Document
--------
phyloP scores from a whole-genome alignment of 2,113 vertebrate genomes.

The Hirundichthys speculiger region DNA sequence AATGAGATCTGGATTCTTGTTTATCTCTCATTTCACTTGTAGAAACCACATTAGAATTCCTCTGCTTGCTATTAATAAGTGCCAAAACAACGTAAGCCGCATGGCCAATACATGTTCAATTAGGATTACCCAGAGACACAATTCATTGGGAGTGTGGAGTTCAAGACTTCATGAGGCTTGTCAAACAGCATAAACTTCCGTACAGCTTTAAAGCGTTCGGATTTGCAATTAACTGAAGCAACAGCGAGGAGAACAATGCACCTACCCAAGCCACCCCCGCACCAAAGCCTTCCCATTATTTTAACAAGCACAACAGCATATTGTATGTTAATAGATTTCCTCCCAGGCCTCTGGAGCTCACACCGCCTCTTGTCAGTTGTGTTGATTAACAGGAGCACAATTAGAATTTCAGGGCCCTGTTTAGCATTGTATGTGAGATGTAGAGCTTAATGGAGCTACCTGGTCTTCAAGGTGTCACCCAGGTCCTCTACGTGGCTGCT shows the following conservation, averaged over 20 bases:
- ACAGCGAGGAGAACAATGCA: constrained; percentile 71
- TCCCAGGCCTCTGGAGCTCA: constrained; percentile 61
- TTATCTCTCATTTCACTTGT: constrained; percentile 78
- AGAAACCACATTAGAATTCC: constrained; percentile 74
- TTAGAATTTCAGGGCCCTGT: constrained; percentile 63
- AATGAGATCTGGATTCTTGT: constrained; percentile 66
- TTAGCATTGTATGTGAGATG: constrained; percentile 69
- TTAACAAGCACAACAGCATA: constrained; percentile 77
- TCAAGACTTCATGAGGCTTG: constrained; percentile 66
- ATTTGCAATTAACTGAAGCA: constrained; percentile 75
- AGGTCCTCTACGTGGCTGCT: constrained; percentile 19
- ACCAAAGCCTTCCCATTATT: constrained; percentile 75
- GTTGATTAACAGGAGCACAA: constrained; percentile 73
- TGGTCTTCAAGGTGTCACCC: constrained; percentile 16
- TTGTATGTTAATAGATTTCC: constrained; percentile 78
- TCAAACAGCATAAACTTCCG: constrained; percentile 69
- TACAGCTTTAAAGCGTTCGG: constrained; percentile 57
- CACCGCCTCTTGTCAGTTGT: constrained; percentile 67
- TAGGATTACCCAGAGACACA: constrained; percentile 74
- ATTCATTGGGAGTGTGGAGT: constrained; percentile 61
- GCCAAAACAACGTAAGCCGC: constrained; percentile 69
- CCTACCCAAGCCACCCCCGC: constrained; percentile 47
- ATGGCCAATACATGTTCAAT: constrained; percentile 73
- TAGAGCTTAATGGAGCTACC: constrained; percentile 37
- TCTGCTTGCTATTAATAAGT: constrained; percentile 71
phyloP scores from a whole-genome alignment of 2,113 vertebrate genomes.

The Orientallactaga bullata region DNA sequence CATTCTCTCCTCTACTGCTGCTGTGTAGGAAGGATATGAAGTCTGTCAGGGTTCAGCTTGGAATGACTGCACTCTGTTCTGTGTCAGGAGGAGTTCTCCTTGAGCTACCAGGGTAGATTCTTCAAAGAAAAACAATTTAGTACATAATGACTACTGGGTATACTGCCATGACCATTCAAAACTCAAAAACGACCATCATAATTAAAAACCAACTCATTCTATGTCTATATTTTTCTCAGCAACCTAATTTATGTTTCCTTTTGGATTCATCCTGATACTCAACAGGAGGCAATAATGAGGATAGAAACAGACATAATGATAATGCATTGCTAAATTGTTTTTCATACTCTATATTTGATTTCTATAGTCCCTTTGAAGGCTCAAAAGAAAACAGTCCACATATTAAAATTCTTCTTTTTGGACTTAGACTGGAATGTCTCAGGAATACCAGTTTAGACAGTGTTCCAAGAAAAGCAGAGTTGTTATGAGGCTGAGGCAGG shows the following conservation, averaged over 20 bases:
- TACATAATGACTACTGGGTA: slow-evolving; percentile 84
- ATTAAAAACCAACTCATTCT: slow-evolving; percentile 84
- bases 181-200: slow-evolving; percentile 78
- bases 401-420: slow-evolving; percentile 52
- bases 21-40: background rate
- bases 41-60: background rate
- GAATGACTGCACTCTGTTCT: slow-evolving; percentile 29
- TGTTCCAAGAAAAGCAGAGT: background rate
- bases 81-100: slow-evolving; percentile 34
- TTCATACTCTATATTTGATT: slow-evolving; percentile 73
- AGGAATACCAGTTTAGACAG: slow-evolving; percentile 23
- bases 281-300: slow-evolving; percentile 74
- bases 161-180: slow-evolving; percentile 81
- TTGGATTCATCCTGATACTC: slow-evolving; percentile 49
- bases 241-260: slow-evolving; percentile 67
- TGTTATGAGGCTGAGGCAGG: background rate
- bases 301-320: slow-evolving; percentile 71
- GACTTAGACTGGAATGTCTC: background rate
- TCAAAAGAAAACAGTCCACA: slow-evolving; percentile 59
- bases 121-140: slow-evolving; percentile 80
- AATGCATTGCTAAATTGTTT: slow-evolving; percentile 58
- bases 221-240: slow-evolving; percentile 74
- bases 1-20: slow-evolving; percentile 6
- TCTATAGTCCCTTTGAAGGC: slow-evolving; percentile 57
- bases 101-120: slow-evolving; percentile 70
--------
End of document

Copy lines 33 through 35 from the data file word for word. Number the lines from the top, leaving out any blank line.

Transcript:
- bases 401-420: slow-evolving; percentile 52
- bases 21-40: background rate
- bases 41-60: background rate